Sunday, 7 June 2015

AB cleaner eats Future

I've made a small discovery. Well, "discovery" is the wrong word, because it's actually completely logical, but let's stick with that word.

I've been trying to paint this mini Rubik's cube for years (literally!). It's been a pain cleaning it's surface of whatever dirty glue they used to keep the stickers on and when I finally got it clean enough, no paint would stick to it. In fact, the paint just peels of again.

Anyhow. Once every few months, I manage to build up the courage to paint ONE side, then let dry and treat it with multiple layers of "Future" (Currently: Pledge's "Floor care - Tile & Vinyl Floor finish"). It's the only product so far that keeps the paint on the plastic.

So, what did you discover !?
I had just painted the third side bright red. After removing the masking tape, I saw some of the red paint had creeped under the tape and stained the blue side. I would normally clean up with thinner, but couldn't find the thinner right away, so opted for Vallejo's Airbrush cleaner. I though it'd be safe, since the blue was already under multiple layers of Future.

Guess again! The cleaner ate the future AND the blue paint. Now, this shouldn't be THAT surprising, since Future is also an acrylic and therefor a bad protection against an acrylic product cleaner.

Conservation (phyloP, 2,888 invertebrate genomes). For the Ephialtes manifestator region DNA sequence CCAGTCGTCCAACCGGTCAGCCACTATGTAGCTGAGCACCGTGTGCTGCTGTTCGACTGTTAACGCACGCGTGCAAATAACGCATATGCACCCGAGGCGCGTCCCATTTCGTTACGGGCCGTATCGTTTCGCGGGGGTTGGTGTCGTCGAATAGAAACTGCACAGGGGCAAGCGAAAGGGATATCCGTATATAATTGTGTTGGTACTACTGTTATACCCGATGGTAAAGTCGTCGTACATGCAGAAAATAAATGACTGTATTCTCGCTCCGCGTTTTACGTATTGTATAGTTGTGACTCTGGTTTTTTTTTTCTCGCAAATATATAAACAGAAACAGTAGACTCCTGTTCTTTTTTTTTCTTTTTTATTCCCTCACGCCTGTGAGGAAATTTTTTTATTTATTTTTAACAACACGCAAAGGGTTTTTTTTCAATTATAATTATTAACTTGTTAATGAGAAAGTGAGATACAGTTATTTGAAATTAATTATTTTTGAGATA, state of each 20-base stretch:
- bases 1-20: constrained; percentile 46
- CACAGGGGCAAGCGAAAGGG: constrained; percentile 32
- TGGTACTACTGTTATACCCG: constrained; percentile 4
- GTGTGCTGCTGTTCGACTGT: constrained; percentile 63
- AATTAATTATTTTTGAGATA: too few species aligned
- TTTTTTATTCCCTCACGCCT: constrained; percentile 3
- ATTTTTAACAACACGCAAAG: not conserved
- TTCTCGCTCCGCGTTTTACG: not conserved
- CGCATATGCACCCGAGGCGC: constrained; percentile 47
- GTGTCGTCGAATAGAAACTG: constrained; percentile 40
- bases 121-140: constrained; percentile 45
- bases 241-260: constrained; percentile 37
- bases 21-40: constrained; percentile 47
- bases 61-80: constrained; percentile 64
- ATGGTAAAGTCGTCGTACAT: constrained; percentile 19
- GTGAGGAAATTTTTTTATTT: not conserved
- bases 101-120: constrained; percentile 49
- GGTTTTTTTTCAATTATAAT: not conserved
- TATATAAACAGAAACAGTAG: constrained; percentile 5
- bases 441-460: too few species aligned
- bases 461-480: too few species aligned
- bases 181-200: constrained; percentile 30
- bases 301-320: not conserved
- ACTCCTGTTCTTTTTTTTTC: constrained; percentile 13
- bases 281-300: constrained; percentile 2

It immediately made me think of a technique I recently read, namely Mike Rinaldi's alternative for the hairspray technique (or chipping fluid). He calls it "Lacquer thinner dry-brushing".
Basically, once you have multiple layers of paint on your model (like camouflage on top of red primer, or just several different shades of Olive Drab), you wet a fine brush with lacquer thinner (only slightly moist) and softly start working on the surface. Little flakes (let's call them "chips"?) of the paint will start to come loose, just like when you're using the hairspray technique, except that this does not depend on any intermediate product to be applied beforehand.

In my case, I went all the way to he plastic of course - which isn't how this technique is intended - but I'm considering giving this one a go in favour of my not-so-successful attempts at the hairspray technique so far. (mostly undocumented yet, so you haven't read much about it)
An in-between layer (e.g. varnish) that does not respond to the cleaner might solve the problem of "going to deep", but Mister Rinaldi is no fan of varnishes. I am however, but it's safe to say his experience and skill outweighs mine by a huge factor.

I'd say "stay tuned for test results", but at the rate I'm currently going, that'll be sometime next year.

Stay tuned anyway, I'm intending to actually finish a few projects rather soon(-ish).

1 comment:

  1. It sounds like the science experiments are on-going. I know a lot of the Nascar builders bang on about Future, here in OZ it is known as Pledge but i am yet to try it...I look forward to hearing more about your toe dipping, and oh i wish you luck Jeroen

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